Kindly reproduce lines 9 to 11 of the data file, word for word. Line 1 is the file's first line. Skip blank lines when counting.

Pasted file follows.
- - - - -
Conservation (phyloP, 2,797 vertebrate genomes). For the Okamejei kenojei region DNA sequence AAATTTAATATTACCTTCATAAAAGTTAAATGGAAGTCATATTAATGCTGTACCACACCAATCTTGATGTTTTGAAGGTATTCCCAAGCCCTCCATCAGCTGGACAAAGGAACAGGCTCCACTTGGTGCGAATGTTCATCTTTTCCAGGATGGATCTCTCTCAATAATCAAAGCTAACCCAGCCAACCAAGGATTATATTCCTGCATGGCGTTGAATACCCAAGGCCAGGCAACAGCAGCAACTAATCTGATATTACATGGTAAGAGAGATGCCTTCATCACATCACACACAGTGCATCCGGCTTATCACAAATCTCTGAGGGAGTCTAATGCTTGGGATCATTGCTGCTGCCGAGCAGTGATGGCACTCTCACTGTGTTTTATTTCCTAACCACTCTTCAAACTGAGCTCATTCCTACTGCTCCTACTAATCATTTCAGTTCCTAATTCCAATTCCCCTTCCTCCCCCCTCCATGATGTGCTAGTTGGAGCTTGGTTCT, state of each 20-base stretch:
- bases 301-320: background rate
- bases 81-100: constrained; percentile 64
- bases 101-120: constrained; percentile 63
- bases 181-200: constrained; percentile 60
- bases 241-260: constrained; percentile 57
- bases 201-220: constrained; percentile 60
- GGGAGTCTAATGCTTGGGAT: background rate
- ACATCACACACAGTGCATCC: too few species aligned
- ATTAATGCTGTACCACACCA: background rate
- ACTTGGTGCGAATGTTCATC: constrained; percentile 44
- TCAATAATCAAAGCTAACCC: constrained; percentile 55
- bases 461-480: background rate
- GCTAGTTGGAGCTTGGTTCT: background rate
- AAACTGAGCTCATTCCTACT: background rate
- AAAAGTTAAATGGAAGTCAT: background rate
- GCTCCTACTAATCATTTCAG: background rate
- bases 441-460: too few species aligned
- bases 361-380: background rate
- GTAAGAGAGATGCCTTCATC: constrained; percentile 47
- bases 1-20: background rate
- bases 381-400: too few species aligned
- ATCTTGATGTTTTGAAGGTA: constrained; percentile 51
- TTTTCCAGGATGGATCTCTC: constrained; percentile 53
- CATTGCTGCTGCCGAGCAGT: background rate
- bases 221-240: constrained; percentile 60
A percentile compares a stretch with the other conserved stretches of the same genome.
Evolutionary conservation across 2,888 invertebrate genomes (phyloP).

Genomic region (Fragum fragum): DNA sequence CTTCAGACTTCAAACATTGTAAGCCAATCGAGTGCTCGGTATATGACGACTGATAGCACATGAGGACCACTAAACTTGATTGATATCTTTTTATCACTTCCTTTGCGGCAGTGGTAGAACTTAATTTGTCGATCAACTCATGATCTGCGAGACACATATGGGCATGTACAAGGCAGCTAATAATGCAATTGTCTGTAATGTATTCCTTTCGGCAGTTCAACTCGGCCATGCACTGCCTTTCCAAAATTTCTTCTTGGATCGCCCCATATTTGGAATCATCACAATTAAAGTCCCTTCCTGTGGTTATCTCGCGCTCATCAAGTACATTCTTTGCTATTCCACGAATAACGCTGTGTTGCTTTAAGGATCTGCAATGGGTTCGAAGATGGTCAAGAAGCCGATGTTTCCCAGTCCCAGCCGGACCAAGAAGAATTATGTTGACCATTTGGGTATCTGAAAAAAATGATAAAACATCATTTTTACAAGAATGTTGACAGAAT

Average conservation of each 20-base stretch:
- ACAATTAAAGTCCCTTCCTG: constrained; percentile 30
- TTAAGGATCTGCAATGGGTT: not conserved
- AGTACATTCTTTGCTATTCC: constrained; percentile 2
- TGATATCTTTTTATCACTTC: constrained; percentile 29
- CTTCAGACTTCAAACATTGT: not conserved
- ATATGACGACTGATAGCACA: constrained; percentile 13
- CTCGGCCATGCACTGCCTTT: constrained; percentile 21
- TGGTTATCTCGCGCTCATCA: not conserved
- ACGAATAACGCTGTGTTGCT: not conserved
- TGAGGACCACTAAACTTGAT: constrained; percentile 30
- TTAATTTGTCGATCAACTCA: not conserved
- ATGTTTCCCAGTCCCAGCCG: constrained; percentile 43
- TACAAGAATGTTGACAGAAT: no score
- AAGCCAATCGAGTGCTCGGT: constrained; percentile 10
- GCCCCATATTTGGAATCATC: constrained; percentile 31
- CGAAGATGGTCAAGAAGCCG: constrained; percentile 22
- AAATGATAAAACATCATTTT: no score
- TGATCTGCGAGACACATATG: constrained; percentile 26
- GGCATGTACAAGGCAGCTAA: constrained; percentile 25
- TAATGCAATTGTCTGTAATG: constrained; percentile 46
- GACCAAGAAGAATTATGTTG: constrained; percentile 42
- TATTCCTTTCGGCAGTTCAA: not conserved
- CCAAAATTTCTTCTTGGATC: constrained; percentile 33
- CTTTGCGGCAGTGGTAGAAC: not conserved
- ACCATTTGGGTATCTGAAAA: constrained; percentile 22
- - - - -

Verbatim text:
- ACATCACACACAGTGCATCC: too few species aligned
- ATTAATGCTGTACCACACCA: background rate
- ACTTGGTGCGAATGTTCATC: constrained; percentile 44